“ Provided, that at the next general election, the question whether this Convention shall re-assemble, shall be submited to the people in the following manner, to wit: Tickets, containing on the outside the word “ Convention”, and on the inside “ assemble", or " not assemble", shall be received by the inspectors from legal voters of this Commonwealth, and carefully counted and returned to the Secretary of the Commonwealth, as is provided for in the election of Sheriffs ; and the said Secretary shall open and count the same within days of the day of said general election ; and the Governor, by proclamation, published in each county of the State, shall announce the result; and if the tickets containing the word " assemble”, shall exceed those containing the words “not assemble", then the Govrenor shall notify the Convention to re-assemble ; but if the majority of the votes thus given, shall not be in favor of the Convention's re-assembling, then this Convention shall not again meet, but be dissolved —and that the amendments to the Constitution already agreed upon in committee of the whole, as well as the proposition now pending, with regard to county officers, be submited to the people at the next general election, for their ratification or rejection”.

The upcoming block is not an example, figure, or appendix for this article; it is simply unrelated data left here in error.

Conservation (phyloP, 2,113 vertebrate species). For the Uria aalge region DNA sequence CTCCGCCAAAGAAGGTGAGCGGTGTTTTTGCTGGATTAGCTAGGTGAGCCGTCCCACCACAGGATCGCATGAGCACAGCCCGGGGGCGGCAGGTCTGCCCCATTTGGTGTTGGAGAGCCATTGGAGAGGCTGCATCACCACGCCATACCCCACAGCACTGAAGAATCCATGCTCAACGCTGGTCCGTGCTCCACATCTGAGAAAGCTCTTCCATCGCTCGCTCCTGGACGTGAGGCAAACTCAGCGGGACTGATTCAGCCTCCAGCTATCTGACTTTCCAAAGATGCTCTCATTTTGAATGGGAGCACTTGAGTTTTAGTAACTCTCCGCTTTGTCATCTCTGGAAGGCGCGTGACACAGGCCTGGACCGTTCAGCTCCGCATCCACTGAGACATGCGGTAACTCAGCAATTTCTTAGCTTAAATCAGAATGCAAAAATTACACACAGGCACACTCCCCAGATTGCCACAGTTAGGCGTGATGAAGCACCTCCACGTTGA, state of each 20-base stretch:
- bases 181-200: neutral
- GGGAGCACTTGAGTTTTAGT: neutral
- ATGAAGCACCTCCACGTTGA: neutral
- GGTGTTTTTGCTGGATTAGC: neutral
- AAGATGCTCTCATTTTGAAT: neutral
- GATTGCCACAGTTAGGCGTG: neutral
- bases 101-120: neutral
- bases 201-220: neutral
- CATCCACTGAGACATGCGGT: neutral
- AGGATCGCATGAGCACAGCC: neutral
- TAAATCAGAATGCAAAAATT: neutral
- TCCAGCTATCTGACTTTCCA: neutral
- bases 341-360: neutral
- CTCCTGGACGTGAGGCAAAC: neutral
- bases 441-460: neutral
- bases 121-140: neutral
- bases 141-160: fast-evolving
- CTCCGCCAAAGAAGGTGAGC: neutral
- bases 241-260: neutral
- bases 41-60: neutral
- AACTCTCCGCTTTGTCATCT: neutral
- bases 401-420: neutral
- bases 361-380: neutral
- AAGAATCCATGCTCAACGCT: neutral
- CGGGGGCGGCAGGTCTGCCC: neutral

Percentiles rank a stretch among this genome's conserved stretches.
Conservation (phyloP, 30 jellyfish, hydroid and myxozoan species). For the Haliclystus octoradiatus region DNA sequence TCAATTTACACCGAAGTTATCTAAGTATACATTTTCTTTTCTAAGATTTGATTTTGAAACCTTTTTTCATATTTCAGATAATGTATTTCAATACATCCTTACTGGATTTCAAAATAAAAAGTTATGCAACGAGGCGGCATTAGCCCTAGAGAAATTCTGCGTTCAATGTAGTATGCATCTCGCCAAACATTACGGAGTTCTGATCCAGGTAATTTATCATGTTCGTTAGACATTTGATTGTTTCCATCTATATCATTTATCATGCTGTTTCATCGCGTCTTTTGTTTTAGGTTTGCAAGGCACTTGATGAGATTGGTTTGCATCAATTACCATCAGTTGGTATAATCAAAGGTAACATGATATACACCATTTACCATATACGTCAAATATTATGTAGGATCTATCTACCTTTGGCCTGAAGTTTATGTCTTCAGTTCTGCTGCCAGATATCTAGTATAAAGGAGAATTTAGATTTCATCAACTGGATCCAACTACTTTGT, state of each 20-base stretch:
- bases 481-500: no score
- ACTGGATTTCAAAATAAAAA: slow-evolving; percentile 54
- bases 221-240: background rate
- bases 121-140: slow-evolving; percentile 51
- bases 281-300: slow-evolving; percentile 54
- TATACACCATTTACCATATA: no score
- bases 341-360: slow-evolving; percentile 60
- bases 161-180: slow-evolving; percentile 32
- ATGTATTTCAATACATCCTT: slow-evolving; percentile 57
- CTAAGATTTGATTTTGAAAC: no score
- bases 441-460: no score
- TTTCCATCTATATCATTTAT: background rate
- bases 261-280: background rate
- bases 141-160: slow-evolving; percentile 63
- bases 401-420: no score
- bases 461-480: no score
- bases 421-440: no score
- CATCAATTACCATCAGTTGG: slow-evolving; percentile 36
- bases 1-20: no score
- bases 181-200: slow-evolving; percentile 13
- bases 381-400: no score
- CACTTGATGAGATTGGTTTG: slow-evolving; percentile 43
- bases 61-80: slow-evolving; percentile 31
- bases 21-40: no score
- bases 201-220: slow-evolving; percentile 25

Mr. Fuller, of Fayette, expressed a hope that the question would be taken. He wished the Convention to save time in debating. He had desired to pass such a resolution some weeks ago, but it seemed as if gentlemen were determined no resolution of the kind should pass.

He would go